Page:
Who invented the mechanical television? Doodle celebrates its 90th anniversary

26 Jan 2016

John Logie Baird in 1925 with his televisor equipment and dummies “James” and “Stooky Bill”, via Wikimedia Commons

It’s been 90 years since the first live TV broadcast was made, with 1926’s device paving the way for revolutionary news coverage, the greatest dissemination of information ever (pre-internet), and the Kardashians.

So, who invented the mechanical television all those years ago?

Daisy Elizabeth Gandy was the world’s first reality TV star, with the business partner of John Logie Baird the first person to appear on live TV ever – that moment has been commemorated by Google with today’s Doodle.

Called a ‘televisor’, Baird’s device had been in the works for years as he grappled with converting the idea of radio into something all the more immersive.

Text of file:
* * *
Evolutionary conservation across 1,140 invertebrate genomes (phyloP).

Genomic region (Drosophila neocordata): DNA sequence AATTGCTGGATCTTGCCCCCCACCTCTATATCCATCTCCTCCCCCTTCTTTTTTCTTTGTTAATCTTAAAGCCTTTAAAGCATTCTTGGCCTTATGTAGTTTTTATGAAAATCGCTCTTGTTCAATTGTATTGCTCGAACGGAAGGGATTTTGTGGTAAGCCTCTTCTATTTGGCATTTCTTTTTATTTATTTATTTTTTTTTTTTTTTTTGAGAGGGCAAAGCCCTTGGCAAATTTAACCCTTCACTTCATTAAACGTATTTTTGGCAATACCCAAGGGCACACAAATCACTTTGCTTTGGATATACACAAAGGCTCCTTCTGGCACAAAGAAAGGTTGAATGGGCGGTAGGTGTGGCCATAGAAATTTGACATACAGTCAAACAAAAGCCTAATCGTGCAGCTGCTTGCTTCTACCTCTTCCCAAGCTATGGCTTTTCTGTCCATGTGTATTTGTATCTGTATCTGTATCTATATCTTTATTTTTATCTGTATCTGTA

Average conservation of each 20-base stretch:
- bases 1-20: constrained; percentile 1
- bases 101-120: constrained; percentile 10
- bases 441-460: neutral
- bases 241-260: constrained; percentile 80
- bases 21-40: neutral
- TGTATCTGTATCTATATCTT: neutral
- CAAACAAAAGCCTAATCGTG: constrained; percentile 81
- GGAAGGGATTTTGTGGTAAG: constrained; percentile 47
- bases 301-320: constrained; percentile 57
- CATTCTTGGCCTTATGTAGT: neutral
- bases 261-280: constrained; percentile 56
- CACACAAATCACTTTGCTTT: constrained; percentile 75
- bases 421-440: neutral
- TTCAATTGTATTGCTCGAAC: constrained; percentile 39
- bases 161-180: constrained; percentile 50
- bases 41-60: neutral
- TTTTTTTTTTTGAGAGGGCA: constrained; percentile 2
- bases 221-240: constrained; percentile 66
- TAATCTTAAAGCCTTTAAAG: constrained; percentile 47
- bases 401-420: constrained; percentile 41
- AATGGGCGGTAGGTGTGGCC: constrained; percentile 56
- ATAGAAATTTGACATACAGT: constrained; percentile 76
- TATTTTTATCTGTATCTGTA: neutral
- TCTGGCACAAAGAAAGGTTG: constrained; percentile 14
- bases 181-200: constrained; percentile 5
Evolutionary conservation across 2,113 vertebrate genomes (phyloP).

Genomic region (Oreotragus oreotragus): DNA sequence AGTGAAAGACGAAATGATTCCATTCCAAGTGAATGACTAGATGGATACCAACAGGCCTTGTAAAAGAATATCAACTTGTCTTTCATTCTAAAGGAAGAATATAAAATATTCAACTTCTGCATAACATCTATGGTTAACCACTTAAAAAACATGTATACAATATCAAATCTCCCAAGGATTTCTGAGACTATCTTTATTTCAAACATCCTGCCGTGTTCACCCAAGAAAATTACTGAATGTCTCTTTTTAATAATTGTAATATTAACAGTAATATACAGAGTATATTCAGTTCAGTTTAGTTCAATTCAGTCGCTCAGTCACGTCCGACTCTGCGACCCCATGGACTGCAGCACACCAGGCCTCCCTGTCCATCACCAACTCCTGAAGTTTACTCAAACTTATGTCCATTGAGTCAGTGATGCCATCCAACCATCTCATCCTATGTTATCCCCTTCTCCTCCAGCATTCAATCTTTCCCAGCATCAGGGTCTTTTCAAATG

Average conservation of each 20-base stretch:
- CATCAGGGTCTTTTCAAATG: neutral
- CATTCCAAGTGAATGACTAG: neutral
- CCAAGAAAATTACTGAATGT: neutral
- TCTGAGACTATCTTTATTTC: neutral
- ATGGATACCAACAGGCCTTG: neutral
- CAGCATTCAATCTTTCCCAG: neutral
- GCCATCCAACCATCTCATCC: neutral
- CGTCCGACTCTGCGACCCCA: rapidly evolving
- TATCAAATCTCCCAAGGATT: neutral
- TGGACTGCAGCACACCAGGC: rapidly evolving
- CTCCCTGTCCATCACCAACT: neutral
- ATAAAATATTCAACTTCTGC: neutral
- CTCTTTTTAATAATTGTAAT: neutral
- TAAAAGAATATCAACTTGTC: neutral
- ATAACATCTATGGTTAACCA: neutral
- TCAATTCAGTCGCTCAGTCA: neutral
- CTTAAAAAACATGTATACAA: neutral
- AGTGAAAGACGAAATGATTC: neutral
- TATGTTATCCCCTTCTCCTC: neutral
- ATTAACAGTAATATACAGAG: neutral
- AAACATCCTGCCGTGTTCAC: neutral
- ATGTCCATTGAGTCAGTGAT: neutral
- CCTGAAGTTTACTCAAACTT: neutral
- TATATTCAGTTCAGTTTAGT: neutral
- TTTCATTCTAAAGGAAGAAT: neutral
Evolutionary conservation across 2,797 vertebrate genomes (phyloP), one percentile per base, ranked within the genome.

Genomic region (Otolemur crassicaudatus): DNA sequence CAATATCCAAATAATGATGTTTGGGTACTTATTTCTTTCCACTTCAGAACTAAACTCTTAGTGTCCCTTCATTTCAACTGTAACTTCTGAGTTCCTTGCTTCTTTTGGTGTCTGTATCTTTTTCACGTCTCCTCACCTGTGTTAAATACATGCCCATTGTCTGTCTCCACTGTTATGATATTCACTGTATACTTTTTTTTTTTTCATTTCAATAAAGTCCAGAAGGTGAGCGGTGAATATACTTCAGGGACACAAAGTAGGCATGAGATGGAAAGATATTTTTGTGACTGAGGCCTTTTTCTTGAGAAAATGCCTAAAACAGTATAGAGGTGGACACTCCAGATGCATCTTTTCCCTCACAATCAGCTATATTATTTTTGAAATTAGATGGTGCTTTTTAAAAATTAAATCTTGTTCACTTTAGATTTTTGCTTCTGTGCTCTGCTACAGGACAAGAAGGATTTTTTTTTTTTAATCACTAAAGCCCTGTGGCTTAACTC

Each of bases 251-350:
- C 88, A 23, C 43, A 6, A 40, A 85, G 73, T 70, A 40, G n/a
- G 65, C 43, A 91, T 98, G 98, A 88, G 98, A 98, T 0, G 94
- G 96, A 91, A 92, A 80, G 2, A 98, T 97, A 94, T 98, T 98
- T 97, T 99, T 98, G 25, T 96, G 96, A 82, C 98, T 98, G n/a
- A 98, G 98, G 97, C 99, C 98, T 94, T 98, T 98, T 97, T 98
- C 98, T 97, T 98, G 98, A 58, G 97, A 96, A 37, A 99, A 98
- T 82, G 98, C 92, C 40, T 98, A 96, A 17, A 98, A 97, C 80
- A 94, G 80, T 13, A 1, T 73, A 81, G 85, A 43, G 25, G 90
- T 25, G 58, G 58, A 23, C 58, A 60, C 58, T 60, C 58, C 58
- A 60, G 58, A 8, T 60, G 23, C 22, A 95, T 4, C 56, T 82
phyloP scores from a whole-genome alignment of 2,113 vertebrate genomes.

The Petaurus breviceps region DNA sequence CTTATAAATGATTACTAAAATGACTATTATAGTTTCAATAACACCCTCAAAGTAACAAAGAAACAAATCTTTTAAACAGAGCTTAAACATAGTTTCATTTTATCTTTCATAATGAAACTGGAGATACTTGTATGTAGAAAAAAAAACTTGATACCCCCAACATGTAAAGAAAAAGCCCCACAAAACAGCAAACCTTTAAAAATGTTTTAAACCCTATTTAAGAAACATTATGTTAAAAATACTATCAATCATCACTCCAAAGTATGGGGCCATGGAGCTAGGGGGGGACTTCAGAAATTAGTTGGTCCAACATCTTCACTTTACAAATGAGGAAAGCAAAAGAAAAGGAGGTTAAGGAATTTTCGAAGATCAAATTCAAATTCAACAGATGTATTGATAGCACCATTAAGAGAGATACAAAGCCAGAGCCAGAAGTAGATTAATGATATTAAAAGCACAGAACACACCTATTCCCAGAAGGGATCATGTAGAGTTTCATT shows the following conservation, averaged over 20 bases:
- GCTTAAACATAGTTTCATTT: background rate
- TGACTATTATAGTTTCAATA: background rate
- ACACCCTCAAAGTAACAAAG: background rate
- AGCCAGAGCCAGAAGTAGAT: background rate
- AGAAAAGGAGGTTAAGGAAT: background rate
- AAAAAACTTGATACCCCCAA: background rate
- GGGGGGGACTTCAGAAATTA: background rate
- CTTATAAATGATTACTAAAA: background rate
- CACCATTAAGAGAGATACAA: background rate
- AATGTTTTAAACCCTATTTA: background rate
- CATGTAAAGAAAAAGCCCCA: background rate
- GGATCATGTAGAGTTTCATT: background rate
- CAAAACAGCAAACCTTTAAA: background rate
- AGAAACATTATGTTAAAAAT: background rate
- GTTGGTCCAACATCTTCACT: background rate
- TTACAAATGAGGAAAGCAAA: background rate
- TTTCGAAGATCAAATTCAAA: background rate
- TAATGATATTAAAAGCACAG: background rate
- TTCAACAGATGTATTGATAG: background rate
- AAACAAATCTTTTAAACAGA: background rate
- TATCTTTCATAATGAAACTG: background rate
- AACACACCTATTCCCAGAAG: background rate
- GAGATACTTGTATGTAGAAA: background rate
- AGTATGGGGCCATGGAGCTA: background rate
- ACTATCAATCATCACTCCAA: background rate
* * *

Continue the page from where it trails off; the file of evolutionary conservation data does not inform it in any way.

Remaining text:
Two years previously, he had transmitted an image 10m away, but the quality was dubious and he needed to fine tune his contraption in order to reach the mass appeal he craved.

John Logie Baird? Great Scot!

Born in Scotland, Baird was an avid engineer from an early age, setting up a telephone network on his street so he could chat with his friends.

He worked for Clyde Valley Electrical Power Company before taking it upon himself to revolutionise home entertainment with the first TV.

So, today, 90 years ago, in front of dozens of scientists in an attic of a London house, he gave the world’s first demonstration of true television.

John Logie Baird

A year later, he transmitted footage from London to Glasgow (438 miles), before going one better by linking London up to New York in 1928.

Baird wasn’t the only person working on TV systems, merely the first of a breed, with electronic TVs rendering his mechanical original obsolete within a couple of years .

New TV technology rendering previous models obsolete within a few years? No change there then.

So the next time you see people gormlessly staring at Keeping up with the Kardashians, or muted by rolling news coverage of parochial issues in some far-flung place, remember John Logie Baird and the first TV star, Daisy Elizabeth Gandy.

Gordon Hunt was a journalist with Silicon Republic